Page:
Selangor is among the fastest growing states in Malaysia, with much of that growth driven manufacturing, services and agriculture (this compares with Kuala Lumpur where growth is driven by services).

Bar chart Malaysia’s economic growth by state in 2017. Sabah was Malaysia’s fastest growing state with a growth rate of 8.2%. Sabah was followed by Melaka (8.1%), Pahang (7.8%), Federal Territory of Kuala Lumpur (7.4%), Selangor (7.1%), Johor (6.2%), Labuan (6.1%), Terengganu (5.9%), Perak (5.5%), Penang (5.3%), Kelantan (5.0%), Kedah (5.0%), Negeri Sembilan (4.9%), Sarawak (4.7%), and Perlis (2.3%). Malaysia as a whole registered a GDP growth rate of 5.9% in 2017.

Shah Alam, the state capital of Selangor, is a popular manufacturing hub, located about 20 kilometers away from Malaysia’s biggest container port, Port Klang, 50 kilometers away from Kuala Lumpur International Airport and about 30 kilometers away from Malaysia’s vibrant city center Kuala Lumpur. This makes Shah Alam an attractive location for manufacturing, warehousing and distribution activities, and the city already boasts a number of high profile occupants including German logistics company DHL which maintains a supply chain logistics hub in Shah Alam,

Yet, as Malaysia’s burgeoning e-commerce market continues to grow, Shah Alam could see rising industrial real estate demand as its advantage of being strategically located close to Selangor’s key airport (KLIA), sea port (Port Klang) and being located within Malaysia’s Klang Valley (one of Malaysia’s most advanced retail markets) lure multinationals and e-commerce companies looking to establish warehousing, e-fulfillment and distribution facilities to tap into ASEAN’s growing army of online shoppers.

Suggestive of this potential, Singapore-based property developer Aspen (Group) Holdings Limited (SGX:1F3), has diversified into logistics, having acquired a 71 acre industrial land in Shah Alam which will be developed into an integrated logistics, warehousing and e-commerce hub.

FM Global Logistics (M) Sdn Bhd, a subsidiary of Malaysian freight services provider Freight Management Holdings Bhd (KLSE:FREIGHT) is developing an e-commerce fulfillment hub in Shah Alam.

Axis Real Estate Investment Trust (REIT) has acquired two parcels of industrial land in Shah Alam, for RM87 million.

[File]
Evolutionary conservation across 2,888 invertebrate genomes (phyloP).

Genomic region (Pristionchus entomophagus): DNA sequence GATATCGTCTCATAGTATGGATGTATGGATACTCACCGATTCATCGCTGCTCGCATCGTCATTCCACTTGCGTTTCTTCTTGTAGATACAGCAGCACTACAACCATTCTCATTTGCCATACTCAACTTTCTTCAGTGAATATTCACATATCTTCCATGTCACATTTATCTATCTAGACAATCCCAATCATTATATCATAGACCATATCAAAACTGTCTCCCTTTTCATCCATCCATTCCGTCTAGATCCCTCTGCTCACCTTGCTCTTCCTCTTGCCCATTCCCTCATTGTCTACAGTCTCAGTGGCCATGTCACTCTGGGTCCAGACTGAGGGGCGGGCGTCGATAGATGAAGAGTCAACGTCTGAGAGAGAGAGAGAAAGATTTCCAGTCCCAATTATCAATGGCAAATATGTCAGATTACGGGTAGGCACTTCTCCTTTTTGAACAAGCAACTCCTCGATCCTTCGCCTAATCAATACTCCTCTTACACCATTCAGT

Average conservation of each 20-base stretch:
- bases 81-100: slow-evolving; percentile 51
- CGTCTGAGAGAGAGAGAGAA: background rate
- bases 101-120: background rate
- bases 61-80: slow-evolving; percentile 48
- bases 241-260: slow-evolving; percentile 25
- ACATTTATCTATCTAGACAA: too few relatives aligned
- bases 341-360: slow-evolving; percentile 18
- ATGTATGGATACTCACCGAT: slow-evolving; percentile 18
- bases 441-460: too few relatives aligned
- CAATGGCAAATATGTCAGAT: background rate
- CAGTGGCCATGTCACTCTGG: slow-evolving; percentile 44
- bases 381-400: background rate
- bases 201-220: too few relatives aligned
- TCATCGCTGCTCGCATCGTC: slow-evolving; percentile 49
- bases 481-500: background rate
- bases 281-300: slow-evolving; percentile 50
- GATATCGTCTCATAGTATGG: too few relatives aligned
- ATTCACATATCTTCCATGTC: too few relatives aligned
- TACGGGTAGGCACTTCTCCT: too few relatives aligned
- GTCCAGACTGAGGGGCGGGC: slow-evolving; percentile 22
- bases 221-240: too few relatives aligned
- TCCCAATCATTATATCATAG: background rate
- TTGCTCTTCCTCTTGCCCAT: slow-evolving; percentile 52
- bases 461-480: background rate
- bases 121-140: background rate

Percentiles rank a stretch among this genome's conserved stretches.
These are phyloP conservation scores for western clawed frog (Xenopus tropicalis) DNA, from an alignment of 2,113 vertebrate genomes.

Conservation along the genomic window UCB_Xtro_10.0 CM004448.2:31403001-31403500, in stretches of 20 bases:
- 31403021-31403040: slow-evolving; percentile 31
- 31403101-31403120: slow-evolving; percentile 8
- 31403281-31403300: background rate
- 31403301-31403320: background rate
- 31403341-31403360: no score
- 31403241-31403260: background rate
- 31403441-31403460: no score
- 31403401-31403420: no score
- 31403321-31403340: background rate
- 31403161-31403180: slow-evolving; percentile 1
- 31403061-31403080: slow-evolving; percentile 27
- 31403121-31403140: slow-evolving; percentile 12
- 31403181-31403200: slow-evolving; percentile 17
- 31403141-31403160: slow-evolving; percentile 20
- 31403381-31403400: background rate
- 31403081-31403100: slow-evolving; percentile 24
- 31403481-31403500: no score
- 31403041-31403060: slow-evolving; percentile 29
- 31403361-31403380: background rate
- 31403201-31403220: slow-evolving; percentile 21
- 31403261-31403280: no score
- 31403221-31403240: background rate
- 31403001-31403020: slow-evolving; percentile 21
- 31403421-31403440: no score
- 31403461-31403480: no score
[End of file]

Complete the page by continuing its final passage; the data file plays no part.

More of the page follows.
Meanwhile DRB-HICOM (KLSE:DRBHCOM) has disposed of its non-industrial real estate assets in an effort to focus on industrial property development.

Fashion e-retailer Zalora selected Shah Alam to establish its e-fulfillment hub, fancying the industrial city’s merits of being close to the airport, the seaport and close to Kuala Lumpur where it has a large customer base.

Volvo, the Sweden-based subsidiary of China’s emerging automotive giant Geely (HKG:0175) announced that it is looking at making Shah Alam its export hub to serve the ASEAN market.

Malaysia’s KL International Airport is a 45 minute drive away from Malaysia’s leading container port, Port Klang, a 45 minute flight away from Singapore, a one and a half hour flight away from Bankok, Jakarta and Ho Chi Minh City.

Malaysian airport operator Malaysia Airports Holdings Berhad (KLSE:AIRPORT) is developing an air logistics hub, named KLIA Aeropolis, in a 404.7 hectare site surrounding the Kuala Lumpur International Airport. The airport city project is expected to attract RM 7 billion in foreign and domestic investments.

Having selected Kuala Lumpur to be its global hub along with five other cities, namely Hangzhou, Dubai, Liege and Moscow, Cainiao Network, the logistics arm of Chinese ecommerce giant Alibaba, is constructing the company’s first regional e-fulfillment hub outside China – a new distribution center in KLIA Aeropolis near the KL International Airport, as part of a wider agreement to build a Digital Free Trade Zone (DFTZ) which aims to facilitate SMEs to engage in cross-border trade. The DFTZ is scheduled to begin operations in 2020.